The safety and efficacy of Menostar (estradiol transdermal system) in pediatric patients has not been established.
A total of 417 postmenopausal women 61-79 years old, with an intact uterus, participated in the osteoporosis trial. More than 50% of women receiving study drug, were considered geriatric (65 years or older). Efficacy in older ( > 65 years) and younger ( < 65 years) postmenopausal women in the osteoporosis treatment trial was comparable both at 12 and 24 months. Safety in older ( > 65 years) and younger ( < 65 years) postmenopausal women in the osteoporosis treatment trial was also comparable throughout the study.
Of the total number of subjects in the estrogen-alone substudy of the WHI study, 46 percent (n = 4,943) were 65 years and older, while 7.1 percent (n = 767) were 75 years and older. There was a higher relative risk (CE versus placebo) of stroke in women less than 75 years of age compared to women 75 years and older.
In the estrogen-alone substudy of the WHIMS, a population of 2,947 hysterec-tomized women, aged 65 to 79 years, was randomized to estrogen-alone (CE 0.625 mg) or placebo. In the estrogen-alone group, after an average follow-up of 5.2 years, the relative risk (CE versus placebo) of probable dementia was 1.49 percent (95 percent CI, 0.83-2.66)
Of the total number of subjects in the estrogen plus progestin substudy of the WHI study, 44 percent (n = 7,320) were 65 years and older, while 6.6 percent (n = 1,095) were 75 years and older. There was a higher relative risk (CE/MPA versus placebo) of stroke and invasive breast cancer in women 75 and older compared to women less than 75 years of age.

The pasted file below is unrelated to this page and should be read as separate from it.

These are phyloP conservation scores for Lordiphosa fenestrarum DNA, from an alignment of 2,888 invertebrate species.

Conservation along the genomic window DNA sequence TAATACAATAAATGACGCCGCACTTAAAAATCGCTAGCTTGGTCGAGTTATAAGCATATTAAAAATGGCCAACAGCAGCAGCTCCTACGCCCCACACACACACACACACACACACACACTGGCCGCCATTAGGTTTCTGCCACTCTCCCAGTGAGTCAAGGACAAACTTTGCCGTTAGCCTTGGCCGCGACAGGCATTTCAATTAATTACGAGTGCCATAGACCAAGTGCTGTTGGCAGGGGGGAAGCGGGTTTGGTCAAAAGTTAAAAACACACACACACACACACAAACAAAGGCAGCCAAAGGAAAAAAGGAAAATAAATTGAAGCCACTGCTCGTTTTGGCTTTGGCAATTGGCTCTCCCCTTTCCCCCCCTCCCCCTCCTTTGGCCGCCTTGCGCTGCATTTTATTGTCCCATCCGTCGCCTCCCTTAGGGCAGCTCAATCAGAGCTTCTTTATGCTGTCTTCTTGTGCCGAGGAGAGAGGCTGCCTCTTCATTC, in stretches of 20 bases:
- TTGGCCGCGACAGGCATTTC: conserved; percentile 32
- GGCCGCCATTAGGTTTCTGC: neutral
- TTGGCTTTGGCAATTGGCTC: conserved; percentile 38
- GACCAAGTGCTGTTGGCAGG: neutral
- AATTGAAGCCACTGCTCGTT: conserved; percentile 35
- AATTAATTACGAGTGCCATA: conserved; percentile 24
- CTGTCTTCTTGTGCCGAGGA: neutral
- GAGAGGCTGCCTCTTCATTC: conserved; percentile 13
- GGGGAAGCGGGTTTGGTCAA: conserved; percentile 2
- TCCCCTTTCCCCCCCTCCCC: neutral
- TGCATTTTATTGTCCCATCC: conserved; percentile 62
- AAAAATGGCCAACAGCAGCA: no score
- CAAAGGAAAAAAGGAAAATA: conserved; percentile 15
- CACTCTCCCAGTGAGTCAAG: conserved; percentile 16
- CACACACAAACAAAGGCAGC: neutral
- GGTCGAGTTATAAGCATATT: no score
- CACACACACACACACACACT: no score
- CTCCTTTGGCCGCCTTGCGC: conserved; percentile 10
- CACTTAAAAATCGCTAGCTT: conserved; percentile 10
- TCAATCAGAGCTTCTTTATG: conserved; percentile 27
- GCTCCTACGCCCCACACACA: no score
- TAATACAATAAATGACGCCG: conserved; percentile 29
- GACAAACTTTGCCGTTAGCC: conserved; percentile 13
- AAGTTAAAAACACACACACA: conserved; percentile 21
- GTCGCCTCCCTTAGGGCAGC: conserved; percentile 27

In the estrogen plus progestin substudy of WHIMS, a population of 4,532 postmenopausal women, aged 65 to 70 years, was randomized to conjugated estrogens (CE 0.625 mg) plus medroxyprogesterone acetate (MPA 2.5 mg) or placebo. In the estrogen plus progestin group, after an average follow-up of 4 years, the relative risk (CE/MPA versus placebo) of probable dementia was 2.05 (95 percent CI, 1.21-3.48).
Pooling the events in women receiving CE or CE/MPA in comparision to those in women on placebo, the overall relative risk of probable dementia was 1.76 (95 percent CI, 1.19-2.60). Since both substudies were conducted in women 65 to 79 years, it is unknown whether these findings apply to younger postmenopausal women. (See BOXED WARNINGS and WARNINGS, Dementia.)
Last reviewed on RxList: 3/27/2009
This monograph has been modified to include the generic and brand name in many instances.